NYC Hispanic Art and Landmarks
A Guide to Masterpieces and Monuments
'Señora de Sorolla in Black' - Joaquin Sorolla y Bastida
"Señora de Sorolla in Black" a 1906 painting by Spanish artist Joaquin Sorolla y Bastida, depicting his wife, Clotilde Garcia del Castillo, in a striking evening black dress, is at the Metropolitan Museum of Art in Manhattan.
Clotilde was Sorolla’s muse. She would travel with him everywhere. She was also his bookkeeper. He called her "my Treasury Minister."
As Clotilde posed for the painting, Sorolla included the background: a painting, of a female saint, which he had painted during the first few months of their marriage.
"Señora de Sorolla in Black" hung prominently in Sorolla's widely successful 1909 exhibition at the Hispanic Society of America in New York, where it was purchased by the Metropolitan Museum of Art.
Sorolla was born on February 27,1863 in Valencia, Spain he grew up with his maternal aunt and uncle after his parents died, possibly from cholera. He started his art education at the age of 14 and by the age of 18, he was traveling to Madrid to study the master paintings in the Museo del Prado. After serving in the military, at the age of 22, he received a grant to go study art in Rome, Italy.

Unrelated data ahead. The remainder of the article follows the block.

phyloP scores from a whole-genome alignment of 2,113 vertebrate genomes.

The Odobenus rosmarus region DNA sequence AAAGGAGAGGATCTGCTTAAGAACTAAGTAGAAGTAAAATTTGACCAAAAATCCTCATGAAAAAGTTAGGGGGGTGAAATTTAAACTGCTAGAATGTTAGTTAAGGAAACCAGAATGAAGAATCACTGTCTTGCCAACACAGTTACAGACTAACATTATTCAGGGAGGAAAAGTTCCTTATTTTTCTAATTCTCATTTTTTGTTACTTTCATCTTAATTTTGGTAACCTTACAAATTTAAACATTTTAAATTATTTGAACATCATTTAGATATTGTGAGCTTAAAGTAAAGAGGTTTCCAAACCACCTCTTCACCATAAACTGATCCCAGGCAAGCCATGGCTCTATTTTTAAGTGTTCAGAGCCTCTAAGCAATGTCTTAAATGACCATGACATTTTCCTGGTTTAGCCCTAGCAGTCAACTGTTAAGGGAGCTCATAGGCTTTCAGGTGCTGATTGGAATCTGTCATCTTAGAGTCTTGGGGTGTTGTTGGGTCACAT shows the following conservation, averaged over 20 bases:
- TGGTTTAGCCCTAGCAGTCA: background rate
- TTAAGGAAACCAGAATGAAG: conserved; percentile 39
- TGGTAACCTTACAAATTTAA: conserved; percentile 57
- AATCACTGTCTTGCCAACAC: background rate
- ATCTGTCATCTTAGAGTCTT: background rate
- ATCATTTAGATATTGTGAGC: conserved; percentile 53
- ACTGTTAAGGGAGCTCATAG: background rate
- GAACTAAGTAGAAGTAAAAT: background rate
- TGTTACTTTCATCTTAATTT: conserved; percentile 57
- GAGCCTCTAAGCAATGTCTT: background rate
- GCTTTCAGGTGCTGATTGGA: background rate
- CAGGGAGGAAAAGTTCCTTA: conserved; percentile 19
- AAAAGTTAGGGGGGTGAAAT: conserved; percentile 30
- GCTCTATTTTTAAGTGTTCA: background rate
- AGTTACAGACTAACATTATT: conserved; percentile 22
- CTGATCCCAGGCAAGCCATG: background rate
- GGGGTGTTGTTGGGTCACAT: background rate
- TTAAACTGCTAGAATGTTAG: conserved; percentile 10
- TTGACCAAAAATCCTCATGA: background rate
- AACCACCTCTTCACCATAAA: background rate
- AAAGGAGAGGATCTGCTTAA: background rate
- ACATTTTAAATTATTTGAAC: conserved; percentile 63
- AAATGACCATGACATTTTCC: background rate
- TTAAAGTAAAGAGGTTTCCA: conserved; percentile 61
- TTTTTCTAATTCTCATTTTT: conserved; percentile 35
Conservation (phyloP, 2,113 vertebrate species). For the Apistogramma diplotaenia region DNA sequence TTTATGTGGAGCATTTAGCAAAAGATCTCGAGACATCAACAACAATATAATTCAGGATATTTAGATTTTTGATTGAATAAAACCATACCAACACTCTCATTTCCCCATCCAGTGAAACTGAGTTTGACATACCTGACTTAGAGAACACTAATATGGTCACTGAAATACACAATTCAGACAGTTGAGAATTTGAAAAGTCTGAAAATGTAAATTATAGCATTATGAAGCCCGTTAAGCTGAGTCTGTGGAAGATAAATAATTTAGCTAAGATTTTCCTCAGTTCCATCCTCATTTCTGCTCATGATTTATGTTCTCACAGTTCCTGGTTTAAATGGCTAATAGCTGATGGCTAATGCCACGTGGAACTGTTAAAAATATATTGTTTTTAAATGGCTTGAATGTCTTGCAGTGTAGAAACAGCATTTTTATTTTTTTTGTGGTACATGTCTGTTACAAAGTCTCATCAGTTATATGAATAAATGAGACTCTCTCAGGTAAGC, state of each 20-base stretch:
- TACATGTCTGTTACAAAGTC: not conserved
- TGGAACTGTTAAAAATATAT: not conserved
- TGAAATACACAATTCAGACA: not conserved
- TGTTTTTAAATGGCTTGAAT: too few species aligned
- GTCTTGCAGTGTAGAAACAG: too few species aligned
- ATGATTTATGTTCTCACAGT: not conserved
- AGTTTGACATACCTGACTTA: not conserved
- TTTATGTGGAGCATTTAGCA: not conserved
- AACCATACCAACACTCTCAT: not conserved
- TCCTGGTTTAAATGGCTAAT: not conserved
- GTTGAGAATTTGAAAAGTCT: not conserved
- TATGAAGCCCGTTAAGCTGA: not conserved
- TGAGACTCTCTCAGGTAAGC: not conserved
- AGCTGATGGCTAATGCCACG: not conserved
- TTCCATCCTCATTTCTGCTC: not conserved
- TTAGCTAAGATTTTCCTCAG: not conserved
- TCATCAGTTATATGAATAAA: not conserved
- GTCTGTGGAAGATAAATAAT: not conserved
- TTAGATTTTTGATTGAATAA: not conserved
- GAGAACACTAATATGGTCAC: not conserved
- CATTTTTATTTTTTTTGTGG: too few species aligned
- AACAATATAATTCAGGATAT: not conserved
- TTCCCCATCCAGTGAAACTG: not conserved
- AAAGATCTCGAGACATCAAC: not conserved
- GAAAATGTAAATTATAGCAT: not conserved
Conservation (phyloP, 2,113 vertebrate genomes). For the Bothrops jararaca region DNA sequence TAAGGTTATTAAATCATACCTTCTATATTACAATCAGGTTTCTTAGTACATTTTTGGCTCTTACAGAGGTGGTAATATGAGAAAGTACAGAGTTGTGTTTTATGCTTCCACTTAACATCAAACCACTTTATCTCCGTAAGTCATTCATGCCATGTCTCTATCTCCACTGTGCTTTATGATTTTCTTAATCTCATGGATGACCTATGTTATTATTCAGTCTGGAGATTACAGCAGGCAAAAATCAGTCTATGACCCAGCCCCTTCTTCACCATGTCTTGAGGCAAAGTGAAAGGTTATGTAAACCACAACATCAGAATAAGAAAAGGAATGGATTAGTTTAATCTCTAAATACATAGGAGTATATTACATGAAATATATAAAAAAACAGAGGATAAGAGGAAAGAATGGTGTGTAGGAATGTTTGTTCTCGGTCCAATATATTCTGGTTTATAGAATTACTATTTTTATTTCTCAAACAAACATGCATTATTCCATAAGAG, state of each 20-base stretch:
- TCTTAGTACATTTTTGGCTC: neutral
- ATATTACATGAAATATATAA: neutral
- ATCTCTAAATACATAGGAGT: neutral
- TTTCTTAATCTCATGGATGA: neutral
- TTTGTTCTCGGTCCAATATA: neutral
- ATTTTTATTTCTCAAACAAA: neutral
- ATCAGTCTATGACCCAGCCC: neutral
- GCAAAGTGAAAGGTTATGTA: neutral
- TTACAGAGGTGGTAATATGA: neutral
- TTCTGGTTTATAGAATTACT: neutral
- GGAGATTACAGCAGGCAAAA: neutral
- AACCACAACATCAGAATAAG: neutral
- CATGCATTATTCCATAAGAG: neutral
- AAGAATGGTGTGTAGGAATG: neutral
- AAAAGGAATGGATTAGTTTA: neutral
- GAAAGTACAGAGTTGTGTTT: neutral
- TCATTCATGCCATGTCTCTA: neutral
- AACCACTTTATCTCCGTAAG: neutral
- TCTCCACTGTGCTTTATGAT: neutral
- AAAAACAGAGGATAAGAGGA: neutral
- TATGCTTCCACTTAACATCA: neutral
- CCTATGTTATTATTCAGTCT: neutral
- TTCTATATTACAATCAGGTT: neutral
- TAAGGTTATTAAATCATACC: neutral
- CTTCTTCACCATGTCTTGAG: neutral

"Sorolla's efforts as an artist were focused mainly on the production of large canvases of orientalist, mythological, historical, and social subjects for display in salons and international exhibitions in Madrid, Paris, Venice, Munich, Berlin, and Chicago", according to Sorolla's website, the "Joaquin-Sorolla-y-Bastida.org."
After his death on August 10, 1923, his wife left most of his remaining paintings to the Spanish people. She turned their home into a museum – the Museo de Sorolla, in Madrid.
“Señora de Sorolla in Black” is part of The Metropolitan Museum of Art, 1000 Fifth Avenue in Manhattan. www.metmuseum.org
By Daniela Santana, Lehman College
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